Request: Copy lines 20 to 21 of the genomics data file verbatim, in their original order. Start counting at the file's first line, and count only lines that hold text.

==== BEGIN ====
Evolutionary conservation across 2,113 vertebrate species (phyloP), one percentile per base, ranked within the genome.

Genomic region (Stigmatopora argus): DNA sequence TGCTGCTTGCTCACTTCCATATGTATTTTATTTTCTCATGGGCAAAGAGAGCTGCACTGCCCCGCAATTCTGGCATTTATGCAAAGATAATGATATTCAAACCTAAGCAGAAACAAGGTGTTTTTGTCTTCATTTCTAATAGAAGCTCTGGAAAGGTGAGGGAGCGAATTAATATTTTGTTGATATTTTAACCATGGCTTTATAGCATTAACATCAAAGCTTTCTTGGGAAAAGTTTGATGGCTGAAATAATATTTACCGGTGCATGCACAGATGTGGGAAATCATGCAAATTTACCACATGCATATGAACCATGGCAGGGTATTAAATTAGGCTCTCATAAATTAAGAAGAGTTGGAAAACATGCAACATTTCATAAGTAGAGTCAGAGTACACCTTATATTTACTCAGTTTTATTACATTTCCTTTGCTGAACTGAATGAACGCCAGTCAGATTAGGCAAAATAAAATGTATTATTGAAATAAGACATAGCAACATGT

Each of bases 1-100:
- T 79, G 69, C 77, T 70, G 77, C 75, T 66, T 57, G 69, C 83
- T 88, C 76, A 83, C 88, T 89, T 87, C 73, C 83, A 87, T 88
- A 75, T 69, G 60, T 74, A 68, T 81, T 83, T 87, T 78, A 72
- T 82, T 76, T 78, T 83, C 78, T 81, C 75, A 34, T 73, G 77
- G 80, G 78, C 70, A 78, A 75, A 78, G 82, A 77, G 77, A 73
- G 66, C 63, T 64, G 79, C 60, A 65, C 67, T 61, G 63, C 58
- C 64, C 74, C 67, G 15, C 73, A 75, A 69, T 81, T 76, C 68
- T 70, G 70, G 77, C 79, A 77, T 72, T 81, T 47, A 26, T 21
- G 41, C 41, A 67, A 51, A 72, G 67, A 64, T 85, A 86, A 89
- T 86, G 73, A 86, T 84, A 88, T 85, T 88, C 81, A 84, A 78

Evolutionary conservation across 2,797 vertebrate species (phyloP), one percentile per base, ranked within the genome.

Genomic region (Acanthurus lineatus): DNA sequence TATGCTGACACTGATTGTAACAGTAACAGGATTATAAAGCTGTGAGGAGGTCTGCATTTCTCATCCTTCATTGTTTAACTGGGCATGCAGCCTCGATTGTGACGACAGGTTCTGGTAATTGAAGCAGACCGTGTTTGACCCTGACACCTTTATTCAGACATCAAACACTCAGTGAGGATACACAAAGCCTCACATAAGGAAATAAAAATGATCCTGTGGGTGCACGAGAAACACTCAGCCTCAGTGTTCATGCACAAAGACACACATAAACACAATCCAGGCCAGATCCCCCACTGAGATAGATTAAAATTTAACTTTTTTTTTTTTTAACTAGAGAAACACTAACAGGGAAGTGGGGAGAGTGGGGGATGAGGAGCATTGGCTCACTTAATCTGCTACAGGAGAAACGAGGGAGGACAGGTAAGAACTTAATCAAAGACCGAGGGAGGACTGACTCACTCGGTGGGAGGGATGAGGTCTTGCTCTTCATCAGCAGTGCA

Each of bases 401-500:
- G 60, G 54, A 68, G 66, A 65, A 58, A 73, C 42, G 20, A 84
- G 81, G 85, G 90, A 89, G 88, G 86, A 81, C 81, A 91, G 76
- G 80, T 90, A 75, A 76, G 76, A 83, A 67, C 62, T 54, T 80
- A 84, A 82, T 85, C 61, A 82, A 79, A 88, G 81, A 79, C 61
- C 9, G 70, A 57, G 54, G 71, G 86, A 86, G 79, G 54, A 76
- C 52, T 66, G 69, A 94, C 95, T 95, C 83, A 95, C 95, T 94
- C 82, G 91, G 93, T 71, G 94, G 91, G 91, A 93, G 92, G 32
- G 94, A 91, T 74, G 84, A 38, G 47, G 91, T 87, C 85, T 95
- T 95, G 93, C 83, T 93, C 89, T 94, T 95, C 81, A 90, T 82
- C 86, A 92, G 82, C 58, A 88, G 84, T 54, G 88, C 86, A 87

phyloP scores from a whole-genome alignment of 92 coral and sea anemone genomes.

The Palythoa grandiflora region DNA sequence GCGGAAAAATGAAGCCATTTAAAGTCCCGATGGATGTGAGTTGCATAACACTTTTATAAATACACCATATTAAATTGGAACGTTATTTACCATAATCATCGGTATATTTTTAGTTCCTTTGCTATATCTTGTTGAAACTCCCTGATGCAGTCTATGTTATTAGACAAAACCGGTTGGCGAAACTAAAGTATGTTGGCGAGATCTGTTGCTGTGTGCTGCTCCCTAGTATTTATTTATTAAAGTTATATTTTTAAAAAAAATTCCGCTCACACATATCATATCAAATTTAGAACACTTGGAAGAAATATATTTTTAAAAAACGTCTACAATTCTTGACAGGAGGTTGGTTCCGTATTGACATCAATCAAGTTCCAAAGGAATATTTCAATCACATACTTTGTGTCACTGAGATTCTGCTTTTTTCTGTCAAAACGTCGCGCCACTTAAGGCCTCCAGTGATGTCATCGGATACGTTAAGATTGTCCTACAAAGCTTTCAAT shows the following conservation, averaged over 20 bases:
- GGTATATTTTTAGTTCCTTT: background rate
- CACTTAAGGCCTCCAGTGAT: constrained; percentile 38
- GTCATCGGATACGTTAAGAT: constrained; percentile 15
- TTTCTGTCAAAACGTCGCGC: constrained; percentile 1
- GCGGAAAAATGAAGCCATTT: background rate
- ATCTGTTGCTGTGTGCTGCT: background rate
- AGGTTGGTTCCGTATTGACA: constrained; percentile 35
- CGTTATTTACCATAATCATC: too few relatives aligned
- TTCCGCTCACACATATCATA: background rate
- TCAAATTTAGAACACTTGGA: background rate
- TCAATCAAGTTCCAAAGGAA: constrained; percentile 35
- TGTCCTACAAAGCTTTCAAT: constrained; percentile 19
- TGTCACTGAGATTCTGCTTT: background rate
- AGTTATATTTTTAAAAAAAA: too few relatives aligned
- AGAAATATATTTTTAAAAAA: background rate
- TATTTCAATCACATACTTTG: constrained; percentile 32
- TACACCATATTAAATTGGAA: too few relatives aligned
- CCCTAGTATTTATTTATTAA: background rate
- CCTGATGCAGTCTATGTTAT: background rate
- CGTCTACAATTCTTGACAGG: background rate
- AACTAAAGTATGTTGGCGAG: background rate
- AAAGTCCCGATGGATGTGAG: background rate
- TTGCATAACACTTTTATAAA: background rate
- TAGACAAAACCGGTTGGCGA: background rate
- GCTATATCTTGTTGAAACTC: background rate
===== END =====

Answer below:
- A 84, A 82, T 85, C 61, A 82, A 79, A 88, G 81, A 79, C 61
- C 9, G 70, A 57, G 54, G 71, G 86, A 86, G 79, G 54, A 76